This paper found a correlation between the time that female subjects went to sleep and how much sebum their skin produced.
A slight increase in sebum production was seen the later they went to sleep. As well, sleeping less was correlated with a slight decrease in sebum production. This relationship wasn’t seen in the male participants of the study.
They also found a correlation between levels of free testosterone and 5α-reductase (an enzyme that converts testosterone in to dihydrotestosterone – a more active form).
Curiously this correlation was, again, only significant for women – despite men having 10 times more free testosterone than women. The researchers think that there may be a maximum threshold for how much testosterone can influence sebum production. There’s also research indicating that the sebaceous gland’s sensitivity to testosterone varies among individuals as well.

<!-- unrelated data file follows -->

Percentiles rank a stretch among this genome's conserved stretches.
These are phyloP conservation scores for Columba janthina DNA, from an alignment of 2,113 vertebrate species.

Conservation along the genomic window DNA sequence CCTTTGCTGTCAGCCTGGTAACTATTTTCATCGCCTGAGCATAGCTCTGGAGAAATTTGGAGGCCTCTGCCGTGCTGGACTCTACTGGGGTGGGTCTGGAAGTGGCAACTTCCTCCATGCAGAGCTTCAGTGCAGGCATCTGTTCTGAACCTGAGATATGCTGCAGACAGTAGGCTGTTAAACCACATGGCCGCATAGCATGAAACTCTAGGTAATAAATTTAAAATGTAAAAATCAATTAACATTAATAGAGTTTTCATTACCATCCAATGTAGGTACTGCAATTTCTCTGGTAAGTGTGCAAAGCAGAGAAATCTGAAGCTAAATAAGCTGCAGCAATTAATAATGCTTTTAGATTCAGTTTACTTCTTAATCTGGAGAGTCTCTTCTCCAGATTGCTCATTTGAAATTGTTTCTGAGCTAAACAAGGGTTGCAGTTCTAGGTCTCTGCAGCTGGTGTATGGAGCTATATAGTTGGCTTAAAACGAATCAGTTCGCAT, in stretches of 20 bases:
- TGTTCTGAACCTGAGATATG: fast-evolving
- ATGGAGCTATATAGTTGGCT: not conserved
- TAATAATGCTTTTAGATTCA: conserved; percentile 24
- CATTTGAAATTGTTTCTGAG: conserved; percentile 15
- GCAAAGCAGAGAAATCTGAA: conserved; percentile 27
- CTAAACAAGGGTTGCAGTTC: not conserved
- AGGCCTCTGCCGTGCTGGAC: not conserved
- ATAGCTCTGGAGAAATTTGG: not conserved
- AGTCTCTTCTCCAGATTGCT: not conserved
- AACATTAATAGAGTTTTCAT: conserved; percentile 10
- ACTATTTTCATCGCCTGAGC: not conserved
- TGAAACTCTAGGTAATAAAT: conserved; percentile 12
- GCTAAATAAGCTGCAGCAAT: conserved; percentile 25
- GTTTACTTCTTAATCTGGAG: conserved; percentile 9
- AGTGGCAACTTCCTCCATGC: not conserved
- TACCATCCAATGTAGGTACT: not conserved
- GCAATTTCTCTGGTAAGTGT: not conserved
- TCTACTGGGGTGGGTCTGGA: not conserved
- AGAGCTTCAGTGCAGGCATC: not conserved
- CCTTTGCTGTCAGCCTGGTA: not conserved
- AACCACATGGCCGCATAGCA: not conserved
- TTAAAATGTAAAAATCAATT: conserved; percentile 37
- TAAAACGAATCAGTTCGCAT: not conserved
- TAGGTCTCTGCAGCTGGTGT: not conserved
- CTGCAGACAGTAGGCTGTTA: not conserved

While the study’s sample size was quite small, and it’s completely possible this isn’t reproducible, due to random chance or some other variable…there is newer research describing a pathway between inflammation and sebum production – which may be what’s at play here.
For the first time, a team of U.S. scientists has developed a technique to convert human stem cells into a type of cell that is capable of initiating hair growth. When these cells were transplanted into mice lacking hair, they successfully induced human hair growth, suggesting that with further development, this method could lead to a cell-based treatment for people suffering hair loss.